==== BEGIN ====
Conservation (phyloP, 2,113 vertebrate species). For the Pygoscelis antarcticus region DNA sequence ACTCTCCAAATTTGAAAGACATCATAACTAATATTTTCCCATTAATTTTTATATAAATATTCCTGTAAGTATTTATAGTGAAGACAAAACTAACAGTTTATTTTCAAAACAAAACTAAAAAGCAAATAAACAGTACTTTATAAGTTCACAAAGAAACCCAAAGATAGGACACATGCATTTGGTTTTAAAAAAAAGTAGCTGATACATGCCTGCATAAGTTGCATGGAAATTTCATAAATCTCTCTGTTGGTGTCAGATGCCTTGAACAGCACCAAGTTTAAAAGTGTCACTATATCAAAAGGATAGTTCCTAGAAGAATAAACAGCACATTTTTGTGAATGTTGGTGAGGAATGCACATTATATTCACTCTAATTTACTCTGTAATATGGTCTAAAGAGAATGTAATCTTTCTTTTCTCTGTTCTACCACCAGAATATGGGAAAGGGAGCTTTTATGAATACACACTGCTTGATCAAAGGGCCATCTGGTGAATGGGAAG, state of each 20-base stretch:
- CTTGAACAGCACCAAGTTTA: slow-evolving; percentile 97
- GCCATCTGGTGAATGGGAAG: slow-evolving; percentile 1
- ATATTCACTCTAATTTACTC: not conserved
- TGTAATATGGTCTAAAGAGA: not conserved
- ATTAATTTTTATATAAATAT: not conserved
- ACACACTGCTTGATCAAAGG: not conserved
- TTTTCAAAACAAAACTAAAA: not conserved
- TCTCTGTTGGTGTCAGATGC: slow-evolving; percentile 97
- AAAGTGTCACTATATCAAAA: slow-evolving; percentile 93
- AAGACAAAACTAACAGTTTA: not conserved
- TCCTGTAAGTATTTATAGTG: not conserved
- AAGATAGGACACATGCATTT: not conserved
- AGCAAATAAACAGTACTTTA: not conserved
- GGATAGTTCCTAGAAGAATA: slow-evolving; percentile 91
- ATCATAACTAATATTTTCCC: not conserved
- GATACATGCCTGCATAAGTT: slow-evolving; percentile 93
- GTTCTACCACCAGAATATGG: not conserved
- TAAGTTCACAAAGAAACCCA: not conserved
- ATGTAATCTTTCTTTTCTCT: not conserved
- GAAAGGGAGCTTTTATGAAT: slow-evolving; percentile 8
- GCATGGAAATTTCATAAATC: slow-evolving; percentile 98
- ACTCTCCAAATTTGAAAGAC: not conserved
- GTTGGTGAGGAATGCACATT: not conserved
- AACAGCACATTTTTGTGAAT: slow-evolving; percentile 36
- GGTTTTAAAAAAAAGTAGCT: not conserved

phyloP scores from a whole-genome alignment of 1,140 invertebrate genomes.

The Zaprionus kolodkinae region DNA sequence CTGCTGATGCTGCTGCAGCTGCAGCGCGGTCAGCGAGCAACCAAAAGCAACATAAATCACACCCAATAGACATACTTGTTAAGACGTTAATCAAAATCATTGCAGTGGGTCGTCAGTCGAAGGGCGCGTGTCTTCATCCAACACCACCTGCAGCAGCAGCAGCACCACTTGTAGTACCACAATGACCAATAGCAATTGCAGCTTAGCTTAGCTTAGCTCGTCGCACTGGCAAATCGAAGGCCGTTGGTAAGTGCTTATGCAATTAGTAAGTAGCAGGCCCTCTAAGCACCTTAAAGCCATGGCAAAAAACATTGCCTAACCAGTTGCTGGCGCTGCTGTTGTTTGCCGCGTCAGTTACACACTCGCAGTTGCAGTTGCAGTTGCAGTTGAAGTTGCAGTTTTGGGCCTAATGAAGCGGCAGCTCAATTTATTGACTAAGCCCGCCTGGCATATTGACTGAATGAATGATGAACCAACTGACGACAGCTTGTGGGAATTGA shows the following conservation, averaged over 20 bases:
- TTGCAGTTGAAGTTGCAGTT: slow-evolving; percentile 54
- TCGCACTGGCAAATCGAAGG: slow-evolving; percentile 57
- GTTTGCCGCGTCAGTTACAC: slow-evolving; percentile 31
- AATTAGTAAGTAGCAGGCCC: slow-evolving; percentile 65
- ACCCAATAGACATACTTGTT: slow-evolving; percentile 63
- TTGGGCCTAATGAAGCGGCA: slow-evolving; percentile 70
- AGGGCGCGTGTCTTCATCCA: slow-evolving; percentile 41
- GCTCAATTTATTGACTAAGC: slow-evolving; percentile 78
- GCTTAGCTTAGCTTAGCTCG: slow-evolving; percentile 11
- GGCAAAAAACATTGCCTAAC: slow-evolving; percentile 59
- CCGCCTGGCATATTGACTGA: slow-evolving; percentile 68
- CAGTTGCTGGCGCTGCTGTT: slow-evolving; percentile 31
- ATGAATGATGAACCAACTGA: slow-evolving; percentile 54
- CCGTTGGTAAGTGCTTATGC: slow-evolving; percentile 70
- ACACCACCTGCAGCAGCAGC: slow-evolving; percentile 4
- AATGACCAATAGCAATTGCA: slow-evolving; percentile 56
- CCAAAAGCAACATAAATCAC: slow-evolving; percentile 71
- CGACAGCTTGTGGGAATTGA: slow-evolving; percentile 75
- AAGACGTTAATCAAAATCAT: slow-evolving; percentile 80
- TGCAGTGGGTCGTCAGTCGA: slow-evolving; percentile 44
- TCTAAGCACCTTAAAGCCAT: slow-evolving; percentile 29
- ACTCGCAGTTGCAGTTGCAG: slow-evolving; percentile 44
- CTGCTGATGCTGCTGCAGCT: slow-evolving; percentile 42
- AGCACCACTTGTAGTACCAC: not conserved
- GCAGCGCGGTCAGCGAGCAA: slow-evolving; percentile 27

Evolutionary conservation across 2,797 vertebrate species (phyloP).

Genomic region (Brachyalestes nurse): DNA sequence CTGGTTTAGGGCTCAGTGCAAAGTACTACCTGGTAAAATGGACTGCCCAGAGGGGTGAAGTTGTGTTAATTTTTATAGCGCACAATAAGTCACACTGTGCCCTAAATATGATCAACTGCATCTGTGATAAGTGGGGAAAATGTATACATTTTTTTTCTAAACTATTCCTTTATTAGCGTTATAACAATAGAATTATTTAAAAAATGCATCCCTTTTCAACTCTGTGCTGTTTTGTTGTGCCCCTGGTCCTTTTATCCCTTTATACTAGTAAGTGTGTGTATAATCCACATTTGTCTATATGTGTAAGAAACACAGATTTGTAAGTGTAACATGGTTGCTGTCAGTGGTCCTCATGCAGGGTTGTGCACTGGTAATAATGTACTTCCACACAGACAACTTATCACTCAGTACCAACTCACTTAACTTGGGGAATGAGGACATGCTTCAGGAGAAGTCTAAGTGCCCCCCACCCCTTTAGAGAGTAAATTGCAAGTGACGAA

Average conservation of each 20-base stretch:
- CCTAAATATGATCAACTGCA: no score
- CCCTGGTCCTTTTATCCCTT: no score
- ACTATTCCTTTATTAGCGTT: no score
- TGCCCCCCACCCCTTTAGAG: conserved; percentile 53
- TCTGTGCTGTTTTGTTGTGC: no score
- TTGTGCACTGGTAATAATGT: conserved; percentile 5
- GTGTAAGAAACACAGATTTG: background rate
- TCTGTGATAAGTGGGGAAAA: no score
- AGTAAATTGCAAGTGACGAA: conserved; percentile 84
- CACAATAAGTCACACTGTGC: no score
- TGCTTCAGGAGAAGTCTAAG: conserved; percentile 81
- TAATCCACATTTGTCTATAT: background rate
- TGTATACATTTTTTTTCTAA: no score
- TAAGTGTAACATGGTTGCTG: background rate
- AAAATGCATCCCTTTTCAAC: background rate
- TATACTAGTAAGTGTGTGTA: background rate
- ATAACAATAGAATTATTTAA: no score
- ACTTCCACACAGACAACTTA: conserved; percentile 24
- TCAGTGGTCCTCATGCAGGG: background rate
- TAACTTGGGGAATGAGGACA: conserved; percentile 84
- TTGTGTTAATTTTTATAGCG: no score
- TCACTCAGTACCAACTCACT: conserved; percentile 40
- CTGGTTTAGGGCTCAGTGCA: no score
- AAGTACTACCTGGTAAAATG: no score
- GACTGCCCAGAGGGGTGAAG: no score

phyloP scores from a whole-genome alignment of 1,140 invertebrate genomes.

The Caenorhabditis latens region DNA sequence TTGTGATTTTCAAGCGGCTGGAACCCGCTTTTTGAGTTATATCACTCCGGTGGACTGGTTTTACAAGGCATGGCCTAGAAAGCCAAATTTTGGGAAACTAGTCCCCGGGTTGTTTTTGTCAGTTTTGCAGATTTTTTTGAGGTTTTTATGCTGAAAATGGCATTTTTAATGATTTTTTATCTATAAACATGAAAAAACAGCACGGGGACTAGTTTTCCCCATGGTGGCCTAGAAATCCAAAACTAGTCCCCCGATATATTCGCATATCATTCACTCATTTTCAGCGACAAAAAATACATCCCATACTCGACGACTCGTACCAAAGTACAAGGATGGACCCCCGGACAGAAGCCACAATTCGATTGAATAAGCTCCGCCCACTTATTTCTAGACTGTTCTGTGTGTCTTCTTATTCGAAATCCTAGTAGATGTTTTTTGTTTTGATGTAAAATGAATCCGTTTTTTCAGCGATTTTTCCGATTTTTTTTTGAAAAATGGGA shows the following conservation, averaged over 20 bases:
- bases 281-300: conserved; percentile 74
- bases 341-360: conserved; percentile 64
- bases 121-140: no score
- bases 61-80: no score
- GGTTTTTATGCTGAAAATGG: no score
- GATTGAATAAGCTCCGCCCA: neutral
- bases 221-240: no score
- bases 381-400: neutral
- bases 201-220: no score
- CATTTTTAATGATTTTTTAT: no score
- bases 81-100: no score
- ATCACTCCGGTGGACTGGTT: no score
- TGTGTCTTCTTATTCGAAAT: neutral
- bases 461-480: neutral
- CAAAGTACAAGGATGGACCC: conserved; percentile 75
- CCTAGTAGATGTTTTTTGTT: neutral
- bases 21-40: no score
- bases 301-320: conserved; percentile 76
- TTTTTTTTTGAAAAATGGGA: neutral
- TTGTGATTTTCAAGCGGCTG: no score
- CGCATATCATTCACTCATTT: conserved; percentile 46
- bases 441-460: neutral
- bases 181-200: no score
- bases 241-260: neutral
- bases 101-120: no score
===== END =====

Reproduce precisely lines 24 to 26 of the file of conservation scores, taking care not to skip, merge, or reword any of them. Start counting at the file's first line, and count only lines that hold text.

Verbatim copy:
- GTTGGTGAGGAATGCACATT: not conserved
- AACAGCACATTTTTGTGAAT: slow-evolving; percentile 36
- GGTTTTAAAAAAAAGTAGCT: not conserved